I think the applications from my project to other teachers’ classrooms is pretty clear. My project has shown that implementing brain gym in my classroom has improved classroom morale, student happiness and classroom environment. Additionally, my results demonstrated a pattern that suggests improved engagement after extended use of brain gym. Teachers who are looking to improve the morale and environment of their classrooms will benefit from using brain gym in their classrooms. Also, teachers who are looking for long term solutions to engagement issues should consider implementing brain gym as an intervention.
As for me, I will continue using brain gym and I will continue to monitor its effects on engagement. I am also looking in to other types of brain breaks, and will begin experimenting using other brain breaks besides brain gym. I’m pretty convinced thought that brain breaks and fun, quick and good use of class time!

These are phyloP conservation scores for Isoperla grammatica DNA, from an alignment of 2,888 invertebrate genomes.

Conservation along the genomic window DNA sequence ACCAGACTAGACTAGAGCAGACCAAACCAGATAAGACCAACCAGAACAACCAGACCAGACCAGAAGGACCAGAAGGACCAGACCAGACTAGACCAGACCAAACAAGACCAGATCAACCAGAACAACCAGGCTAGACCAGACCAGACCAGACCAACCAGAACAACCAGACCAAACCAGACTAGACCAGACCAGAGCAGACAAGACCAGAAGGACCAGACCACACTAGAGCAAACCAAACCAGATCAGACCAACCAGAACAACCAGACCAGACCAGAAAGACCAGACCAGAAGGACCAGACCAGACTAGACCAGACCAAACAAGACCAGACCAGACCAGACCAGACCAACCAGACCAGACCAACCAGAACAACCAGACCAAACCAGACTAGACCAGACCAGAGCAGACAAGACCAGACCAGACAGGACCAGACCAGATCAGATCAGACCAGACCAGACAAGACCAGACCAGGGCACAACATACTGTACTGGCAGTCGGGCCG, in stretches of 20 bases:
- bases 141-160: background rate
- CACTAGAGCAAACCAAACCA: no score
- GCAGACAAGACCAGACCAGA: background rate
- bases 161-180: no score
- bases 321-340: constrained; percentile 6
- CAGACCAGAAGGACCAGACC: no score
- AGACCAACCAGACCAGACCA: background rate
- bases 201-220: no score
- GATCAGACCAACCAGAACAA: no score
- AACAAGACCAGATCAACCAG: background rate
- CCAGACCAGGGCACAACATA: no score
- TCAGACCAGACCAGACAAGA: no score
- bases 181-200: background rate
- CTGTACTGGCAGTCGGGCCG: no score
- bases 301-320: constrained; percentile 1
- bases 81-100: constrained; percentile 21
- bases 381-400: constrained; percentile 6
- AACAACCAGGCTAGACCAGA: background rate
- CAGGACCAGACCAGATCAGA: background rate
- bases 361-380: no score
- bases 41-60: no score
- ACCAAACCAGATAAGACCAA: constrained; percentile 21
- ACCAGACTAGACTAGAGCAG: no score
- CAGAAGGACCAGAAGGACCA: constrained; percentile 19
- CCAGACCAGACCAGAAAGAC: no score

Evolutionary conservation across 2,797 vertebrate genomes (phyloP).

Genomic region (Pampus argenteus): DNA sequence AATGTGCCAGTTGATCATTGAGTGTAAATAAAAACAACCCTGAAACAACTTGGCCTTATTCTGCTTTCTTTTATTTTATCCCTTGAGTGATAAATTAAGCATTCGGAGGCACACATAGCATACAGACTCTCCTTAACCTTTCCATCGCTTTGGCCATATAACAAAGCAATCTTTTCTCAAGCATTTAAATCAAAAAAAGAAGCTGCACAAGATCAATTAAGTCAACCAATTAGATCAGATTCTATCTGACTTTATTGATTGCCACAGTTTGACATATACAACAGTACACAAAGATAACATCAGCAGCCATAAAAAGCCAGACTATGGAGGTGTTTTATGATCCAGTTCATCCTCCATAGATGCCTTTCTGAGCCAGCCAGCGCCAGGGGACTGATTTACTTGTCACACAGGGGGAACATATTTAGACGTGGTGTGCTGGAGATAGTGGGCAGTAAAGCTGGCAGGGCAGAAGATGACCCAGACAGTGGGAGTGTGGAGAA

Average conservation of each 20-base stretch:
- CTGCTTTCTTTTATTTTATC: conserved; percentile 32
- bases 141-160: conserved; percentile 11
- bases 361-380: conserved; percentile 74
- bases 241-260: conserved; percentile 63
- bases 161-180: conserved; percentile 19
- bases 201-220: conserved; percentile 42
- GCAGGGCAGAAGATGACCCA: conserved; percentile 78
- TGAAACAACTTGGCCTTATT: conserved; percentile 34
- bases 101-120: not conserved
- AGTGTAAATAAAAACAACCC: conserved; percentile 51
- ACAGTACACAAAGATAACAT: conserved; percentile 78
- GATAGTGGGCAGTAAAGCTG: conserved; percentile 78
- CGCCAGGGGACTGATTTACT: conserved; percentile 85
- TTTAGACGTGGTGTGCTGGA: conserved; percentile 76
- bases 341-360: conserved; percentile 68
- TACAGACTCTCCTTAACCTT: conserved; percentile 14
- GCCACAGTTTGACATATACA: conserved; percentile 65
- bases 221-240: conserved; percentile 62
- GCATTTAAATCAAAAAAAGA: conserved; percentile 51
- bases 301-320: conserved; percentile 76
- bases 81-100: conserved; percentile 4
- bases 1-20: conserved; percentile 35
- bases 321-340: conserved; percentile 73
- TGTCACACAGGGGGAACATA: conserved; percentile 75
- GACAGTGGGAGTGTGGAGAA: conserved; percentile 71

This week I really enjoyed getting to read around at different blog posts to see what my peers learned from their research projects. This week’s essential question really struck at what the entire purpose of the project is, and why we have been working so hard for the past 10 weeks. I have become really familiar with some of the projects my peers are working on, and it’s exciting for me to see their projects come to culmination. I just hope some other feel the same about mine! I received some very positive comments on my blog post, which I love receiving, and they helped support me in my thought process, and how I approached my discussion section.